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Review of Uta G. Poiger.Jazz, Rock, and Rebels: Cold War Politics and American Culture in a Divided Germany. Berkeley: University of California Press, 2000. xiii, 333 pp.

Jackson, Jeffrey H.

Over the last several years, cultural historians have looked to jazz music
as a way of talking about national identity. For historians of the United
States, the logic is easy to understand. Jazz is, unquestionably, an integral
part of the American story. But more importantly, as historians continue
to rework the narrative of U.S. history to incorporate the issue of race
more completely, jazz must be discussed as a crucial point of connection
between whites and blacks in this country. To exclude jazz-not just as a
musical form, but as a cultural phenomenon-would be historically inaccurate,
and it would give a skewed view of how American national identity
has evolved in the twentieth century.
Understanding how jazz fits into definitions of European national identity,
however, is a bit trickier. In the U.S., the early popularity of jazz challenged
views of America as a country with distinctly "white" and "black" or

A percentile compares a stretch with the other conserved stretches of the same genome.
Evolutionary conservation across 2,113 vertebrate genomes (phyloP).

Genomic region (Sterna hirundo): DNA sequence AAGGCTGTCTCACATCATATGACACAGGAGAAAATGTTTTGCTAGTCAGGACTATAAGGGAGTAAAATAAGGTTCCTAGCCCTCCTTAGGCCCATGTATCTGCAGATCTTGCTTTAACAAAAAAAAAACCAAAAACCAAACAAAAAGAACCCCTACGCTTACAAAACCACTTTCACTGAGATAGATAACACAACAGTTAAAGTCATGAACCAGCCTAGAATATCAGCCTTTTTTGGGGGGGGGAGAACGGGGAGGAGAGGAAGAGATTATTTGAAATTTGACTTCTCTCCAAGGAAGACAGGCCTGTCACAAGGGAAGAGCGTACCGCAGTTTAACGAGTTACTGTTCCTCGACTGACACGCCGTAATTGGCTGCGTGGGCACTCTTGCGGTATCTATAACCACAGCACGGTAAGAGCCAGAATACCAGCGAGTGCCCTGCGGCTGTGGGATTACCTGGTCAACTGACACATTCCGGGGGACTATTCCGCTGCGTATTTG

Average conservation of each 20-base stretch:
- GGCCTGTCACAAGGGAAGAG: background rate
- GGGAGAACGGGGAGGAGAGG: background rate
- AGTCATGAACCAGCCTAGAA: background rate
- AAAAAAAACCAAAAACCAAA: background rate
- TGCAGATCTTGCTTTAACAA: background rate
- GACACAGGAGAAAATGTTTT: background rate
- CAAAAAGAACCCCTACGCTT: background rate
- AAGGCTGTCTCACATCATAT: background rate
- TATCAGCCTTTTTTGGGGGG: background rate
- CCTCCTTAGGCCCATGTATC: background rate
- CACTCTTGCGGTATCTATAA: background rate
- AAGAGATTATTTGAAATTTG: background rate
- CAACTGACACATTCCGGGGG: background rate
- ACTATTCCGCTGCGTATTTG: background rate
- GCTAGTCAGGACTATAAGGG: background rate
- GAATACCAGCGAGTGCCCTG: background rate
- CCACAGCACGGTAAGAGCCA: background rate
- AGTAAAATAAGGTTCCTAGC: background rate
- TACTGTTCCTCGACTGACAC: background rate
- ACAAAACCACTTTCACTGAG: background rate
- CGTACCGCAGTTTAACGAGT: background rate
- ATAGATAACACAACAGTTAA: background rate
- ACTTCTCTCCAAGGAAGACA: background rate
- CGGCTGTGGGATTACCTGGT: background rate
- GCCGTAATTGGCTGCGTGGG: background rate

"high" and "low" cultures that rarely ever met, and the music quickly came
to be seen as an essential part of American life (Leonard 1962; Levine
1993). In Europe, however, the consequences of jazz's popularity were
more complicated for critics and cultural commentators-for Europeans,
jazz was a "foreign" music. Therefore, it not only evoked conflicts about
race and the boundaries between "high" and "low" culture (which were already
subject to debate by the 1920s), it also raised questions about
"Americanization" and the invasion of foreigners at a time when discussions
of national identity had been energized by war and propaganda that
saw "others" as enemies. Jazz quickly became a part of the "culture wars"
of many countries in the 1920s and 1930s as they tried to renegotiate their
sense of nationhood. At that moment, war, Depression, changes in international
diplomacy, immigration, and the expansion of a global economy
where goods and ideas easily crossed borders, all called older definitions
of the nation into question. Jazz did not help to make things clearer. As in
the U.S., the early debates about jazz in Europe were rarely only about the
music itself. Rather, they doubled as complex attempts to reimagine national
identity.

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Current Musicology

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Music
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Columbia University
Published Here
November 19, 2014
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